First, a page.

Do you have a hunch that today’s shares generally feel too pricey?
I’m talking here about valuation. Probably the best and most widely used measure is the price-to-earnings (p/e) ratio. This compares the price of a share with the amount of profit ‘earned’ by that share. The higher the p/e, the more expensive it is.
The p/e of individual stocks can vary quite a lot, as it depends on each company’s prospects and also what’s in fashion at any one time. But across the entire market, valuation levels are much more stable. The individual swings and roundabouts balance out.
Of course, the overall market p/e also varies. This tends to be driven by movements in interest rates. If rates fall, for example, the returns on offer outside the stock market will drop. That makes company earnings and dividends more attractive to investors. So valuations, and share prices, tend to rise. The opposite happens when interest rates go up.
And over the past 15 years, shares have seen a quite extraordinary surge in the value that investors place on them. Just look at the chart below of America’s S&P 500 index (and please bear with me on the jargon front for a second…)
The average ex-bubble mid-cycle p/e (represented by the solid blue line) isn’t quite as complex as it sounds. It’s just the S&P’s long-term average valuation between booms and busts. And the two dotted blue lines on either side show how this valuation could oscillate around the average. A spread of ‘one standard deviation’ means that most of the likely bases are covered – almost 70% of likely outcomes fall within this band.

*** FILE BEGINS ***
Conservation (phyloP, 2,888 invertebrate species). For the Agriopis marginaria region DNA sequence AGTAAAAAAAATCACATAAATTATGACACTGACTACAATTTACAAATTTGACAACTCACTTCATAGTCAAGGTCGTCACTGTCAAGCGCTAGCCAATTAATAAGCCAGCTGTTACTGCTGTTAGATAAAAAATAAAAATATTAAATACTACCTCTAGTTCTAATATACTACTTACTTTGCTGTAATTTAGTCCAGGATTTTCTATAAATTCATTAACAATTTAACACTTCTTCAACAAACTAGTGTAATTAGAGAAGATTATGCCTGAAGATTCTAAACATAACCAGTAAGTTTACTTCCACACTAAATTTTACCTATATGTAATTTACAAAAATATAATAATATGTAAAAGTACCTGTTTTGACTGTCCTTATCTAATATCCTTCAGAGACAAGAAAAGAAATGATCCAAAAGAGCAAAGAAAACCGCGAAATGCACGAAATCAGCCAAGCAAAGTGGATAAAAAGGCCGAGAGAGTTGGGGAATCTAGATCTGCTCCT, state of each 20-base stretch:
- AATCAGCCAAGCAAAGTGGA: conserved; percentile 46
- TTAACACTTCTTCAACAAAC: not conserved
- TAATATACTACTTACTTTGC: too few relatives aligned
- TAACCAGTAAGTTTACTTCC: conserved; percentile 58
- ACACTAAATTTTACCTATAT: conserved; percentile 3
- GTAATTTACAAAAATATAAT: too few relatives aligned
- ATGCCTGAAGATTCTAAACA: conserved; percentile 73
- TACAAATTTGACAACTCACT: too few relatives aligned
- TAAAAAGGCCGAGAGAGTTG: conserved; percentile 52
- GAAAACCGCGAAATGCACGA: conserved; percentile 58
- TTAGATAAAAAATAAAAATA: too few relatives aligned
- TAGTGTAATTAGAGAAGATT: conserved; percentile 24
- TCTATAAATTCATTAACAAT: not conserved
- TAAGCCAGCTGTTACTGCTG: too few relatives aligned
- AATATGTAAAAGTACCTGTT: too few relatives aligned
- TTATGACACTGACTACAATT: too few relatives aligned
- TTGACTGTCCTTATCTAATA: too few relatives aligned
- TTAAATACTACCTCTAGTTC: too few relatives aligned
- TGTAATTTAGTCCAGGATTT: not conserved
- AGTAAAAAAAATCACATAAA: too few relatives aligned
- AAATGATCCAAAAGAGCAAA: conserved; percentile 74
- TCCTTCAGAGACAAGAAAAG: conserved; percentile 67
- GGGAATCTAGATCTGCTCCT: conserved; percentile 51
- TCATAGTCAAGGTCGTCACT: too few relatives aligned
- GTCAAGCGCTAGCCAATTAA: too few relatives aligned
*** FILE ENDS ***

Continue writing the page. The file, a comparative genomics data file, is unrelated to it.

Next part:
But you can clearly see what has actually happened while Alan Greenspan was boss of the US Federal Reserve. It was serious boom time. Loads of cheap cash, and interest rates kept far too low for too long, sent the p/e on the S&P far higher than that long-term average.
Twice now the valuation and the index have been crushed: after the dotcom boom and in 2008. Yet the latest rally has pushed both the S&P p/e and stock prices right back up yet again. The index is now over 1,100. Just to return to the top of the long-term average range would mean the US market dropping by about a third.
I’m not suggesting that a plunge on such a scale will take place next week. The index has managed to stay ‘overvalued’ for so long, it could remain there for a while yet. But with the next move in US interest rates bound to be a rise, the market overall does look toppy – and ripe for a fall.